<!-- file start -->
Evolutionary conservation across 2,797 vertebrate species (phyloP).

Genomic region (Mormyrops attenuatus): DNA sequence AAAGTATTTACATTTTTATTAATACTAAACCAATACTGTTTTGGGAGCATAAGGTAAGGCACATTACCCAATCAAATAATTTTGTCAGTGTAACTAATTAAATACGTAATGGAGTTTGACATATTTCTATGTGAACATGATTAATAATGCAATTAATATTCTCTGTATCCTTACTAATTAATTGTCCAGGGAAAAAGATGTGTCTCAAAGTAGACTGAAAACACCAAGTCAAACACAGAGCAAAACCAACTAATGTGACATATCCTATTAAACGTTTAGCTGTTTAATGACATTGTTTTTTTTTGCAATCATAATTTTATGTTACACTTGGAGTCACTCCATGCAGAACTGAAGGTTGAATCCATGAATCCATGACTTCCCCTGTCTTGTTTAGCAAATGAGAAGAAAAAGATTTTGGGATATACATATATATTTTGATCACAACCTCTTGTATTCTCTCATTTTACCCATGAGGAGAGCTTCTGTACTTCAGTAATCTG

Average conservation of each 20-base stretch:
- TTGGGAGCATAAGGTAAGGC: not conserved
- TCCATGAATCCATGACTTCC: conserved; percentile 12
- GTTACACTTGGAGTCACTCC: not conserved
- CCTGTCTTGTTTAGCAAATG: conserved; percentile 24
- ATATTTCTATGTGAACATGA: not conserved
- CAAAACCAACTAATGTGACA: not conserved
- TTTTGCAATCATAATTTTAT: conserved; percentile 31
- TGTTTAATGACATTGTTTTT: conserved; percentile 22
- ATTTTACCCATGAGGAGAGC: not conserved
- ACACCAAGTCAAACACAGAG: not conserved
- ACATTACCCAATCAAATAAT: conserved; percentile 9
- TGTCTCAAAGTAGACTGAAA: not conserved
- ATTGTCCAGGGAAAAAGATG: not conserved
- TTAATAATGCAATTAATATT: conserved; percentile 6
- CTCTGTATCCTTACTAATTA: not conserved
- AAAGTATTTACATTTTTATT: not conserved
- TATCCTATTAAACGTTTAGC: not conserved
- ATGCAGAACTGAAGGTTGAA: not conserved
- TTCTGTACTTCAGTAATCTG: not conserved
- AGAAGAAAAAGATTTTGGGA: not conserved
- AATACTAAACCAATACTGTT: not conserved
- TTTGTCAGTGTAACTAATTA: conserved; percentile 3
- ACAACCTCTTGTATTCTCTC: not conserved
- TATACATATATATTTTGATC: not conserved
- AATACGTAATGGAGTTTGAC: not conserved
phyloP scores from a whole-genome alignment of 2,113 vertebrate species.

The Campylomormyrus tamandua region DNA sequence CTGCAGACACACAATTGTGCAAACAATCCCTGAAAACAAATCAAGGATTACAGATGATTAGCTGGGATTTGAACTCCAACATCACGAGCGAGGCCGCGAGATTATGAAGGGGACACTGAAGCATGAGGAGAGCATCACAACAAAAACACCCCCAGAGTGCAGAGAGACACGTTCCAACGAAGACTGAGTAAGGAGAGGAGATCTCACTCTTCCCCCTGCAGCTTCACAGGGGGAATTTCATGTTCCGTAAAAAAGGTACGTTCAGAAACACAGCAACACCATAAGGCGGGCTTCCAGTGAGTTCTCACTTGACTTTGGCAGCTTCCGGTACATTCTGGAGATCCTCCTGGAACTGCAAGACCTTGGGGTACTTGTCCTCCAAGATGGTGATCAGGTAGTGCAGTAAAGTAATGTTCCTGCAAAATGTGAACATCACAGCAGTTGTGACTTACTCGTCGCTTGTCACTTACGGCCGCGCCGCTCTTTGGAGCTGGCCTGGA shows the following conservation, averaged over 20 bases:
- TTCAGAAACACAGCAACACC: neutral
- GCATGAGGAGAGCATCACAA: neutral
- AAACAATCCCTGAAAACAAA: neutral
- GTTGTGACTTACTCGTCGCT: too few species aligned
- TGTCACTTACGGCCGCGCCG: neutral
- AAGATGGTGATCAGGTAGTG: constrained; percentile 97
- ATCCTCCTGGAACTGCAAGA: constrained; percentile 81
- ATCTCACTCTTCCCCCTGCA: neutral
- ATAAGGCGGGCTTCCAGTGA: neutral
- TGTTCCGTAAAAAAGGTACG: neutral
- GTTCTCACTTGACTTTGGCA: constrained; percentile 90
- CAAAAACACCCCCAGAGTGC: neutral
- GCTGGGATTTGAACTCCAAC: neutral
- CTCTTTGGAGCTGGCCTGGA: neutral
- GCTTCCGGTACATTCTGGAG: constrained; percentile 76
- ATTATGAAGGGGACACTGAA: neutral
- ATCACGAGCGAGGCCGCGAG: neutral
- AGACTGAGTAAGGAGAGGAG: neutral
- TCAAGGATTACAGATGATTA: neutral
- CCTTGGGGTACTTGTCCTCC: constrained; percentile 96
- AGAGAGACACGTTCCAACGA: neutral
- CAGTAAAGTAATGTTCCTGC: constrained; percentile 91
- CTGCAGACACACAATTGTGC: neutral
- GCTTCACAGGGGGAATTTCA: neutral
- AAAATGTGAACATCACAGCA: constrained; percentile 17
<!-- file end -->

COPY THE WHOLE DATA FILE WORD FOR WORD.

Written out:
Evolutionary conservation across 2,797 vertebrate species (phyloP).

Genomic region (Mormyrops attenuatus): DNA sequence AAAGTATTTACATTTTTATTAATACTAAACCAATACTGTTTTGGGAGCATAAGGTAAGGCACATTACCCAATCAAATAATTTTGTCAGTGTAACTAATTAAATACGTAATGGAGTTTGACATATTTCTATGTGAACATGATTAATAATGCAATTAATATTCTCTGTATCCTTACTAATTAATTGTCCAGGGAAAAAGATGTGTCTCAAAGTAGACTGAAAACACCAAGTCAAACACAGAGCAAAACCAACTAATGTGACATATCCTATTAAACGTTTAGCTGTTTAATGACATTGTTTTTTTTTGCAATCATAATTTTATGTTACACTTGGAGTCACTCCATGCAGAACTGAAGGTTGAATCCATGAATCCATGACTTCCCCTGTCTTGTTTAGCAAATGAGAAGAAAAAGATTTTGGGATATACATATATATTTTGATCACAACCTCTTGTATTCTCTCATTTTACCCATGAGGAGAGCTTCTGTACTTCAGTAATCTG

Average conservation of each 20-base stretch:
- TTGGGAGCATAAGGTAAGGC: not conserved
- TCCATGAATCCATGACTTCC: conserved; percentile 12
- GTTACACTTGGAGTCACTCC: not conserved
- CCTGTCTTGTTTAGCAAATG: conserved; percentile 24
- ATATTTCTATGTGAACATGA: not conserved
- CAAAACCAACTAATGTGACA: not conserved
- TTTTGCAATCATAATTTTAT: conserved; percentile 31
- TGTTTAATGACATTGTTTTT: conserved; percentile 22
- ATTTTACCCATGAGGAGAGC: not conserved
- ACACCAAGTCAAACACAGAG: not conserved
- ACATTACCCAATCAAATAAT: conserved; percentile 9
- TGTCTCAAAGTAGACTGAAA: not conserved
- ATTGTCCAGGGAAAAAGATG: not conserved
- TTAATAATGCAATTAATATT: conserved; percentile 6
- CTCTGTATCCTTACTAATTA: not conserved
- AAAGTATTTACATTTTTATT: not conserved
- TATCCTATTAAACGTTTAGC: not conserved
- ATGCAGAACTGAAGGTTGAA: not conserved
- TTCTGTACTTCAGTAATCTG: not conserved
- AGAAGAAAAAGATTTTGGGA: not conserved
- AATACTAAACCAATACTGTT: not conserved
- TTTGTCAGTGTAACTAATTA: conserved; percentile 3
- ACAACCTCTTGTATTCTCTC: not conserved
- TATACATATATATTTTGATC: not conserved
- AATACGTAATGGAGTTTGAC: not conserved
phyloP scores from a whole-genome alignment of 2,113 vertebrate species.

The Campylomormyrus tamandua region DNA sequence CTGCAGACACACAATTGTGCAAACAATCCCTGAAAACAAATCAAGGATTACAGATGATTAGCTGGGATTTGAACTCCAACATCACGAGCGAGGCCGCGAGATTATGAAGGGGACACTGAAGCATGAGGAGAGCATCACAACAAAAACACCCCCAGAGTGCAGAGAGACACGTTCCAACGAAGACTGAGTAAGGAGAGGAGATCTCACTCTTCCCCCTGCAGCTTCACAGGGGGAATTTCATGTTCCGTAAAAAAGGTACGTTCAGAAACACAGCAACACCATAAGGCGGGCTTCCAGTGAGTTCTCACTTGACTTTGGCAGCTTCCGGTACATTCTGGAGATCCTCCTGGAACTGCAAGACCTTGGGGTACTTGTCCTCCAAGATGGTGATCAGGTAGTGCAGTAAAGTAATGTTCCTGCAAAATGTGAACATCACAGCAGTTGTGACTTACTCGTCGCTTGTCACTTACGGCCGCGCCGCTCTTTGGAGCTGGCCTGGA shows the following conservation, averaged over 20 bases:
- TTCAGAAACACAGCAACACC: neutral
- GCATGAGGAGAGCATCACAA: neutral
- AAACAATCCCTGAAAACAAA: neutral
- GTTGTGACTTACTCGTCGCT: too few species aligned
- TGTCACTTACGGCCGCGCCG: neutral
- AAGATGGTGATCAGGTAGTG: constrained; percentile 97
- ATCCTCCTGGAACTGCAAGA: constrained; percentile 81
- ATCTCACTCTTCCCCCTGCA: neutral
- ATAAGGCGGGCTTCCAGTGA: neutral
- TGTTCCGTAAAAAAGGTACG: neutral
- GTTCTCACTTGACTTTGGCA: constrained; percentile 90
- CAAAAACACCCCCAGAGTGC: neutral
- GCTGGGATTTGAACTCCAAC: neutral
- CTCTTTGGAGCTGGCCTGGA: neutral
- GCTTCCGGTACATTCTGGAG: constrained; percentile 76
- ATTATGAAGGGGACACTGAA: neutral
- ATCACGAGCGAGGCCGCGAG: neutral
- AGACTGAGTAAGGAGAGGAG: neutral
- TCAAGGATTACAGATGATTA: neutral
- CCTTGGGGTACTTGTCCTCC: constrained; percentile 96
- AGAGAGACACGTTCCAACGA: neutral
- CAGTAAAGTAATGTTCCTGC: constrained; percentile 91
- CTGCAGACACACAATTGTGC: neutral
- GCTTCACAGGGGGAATTTCA: neutral
- AAAATGTGAACATCACAGCA: constrained; percentile 17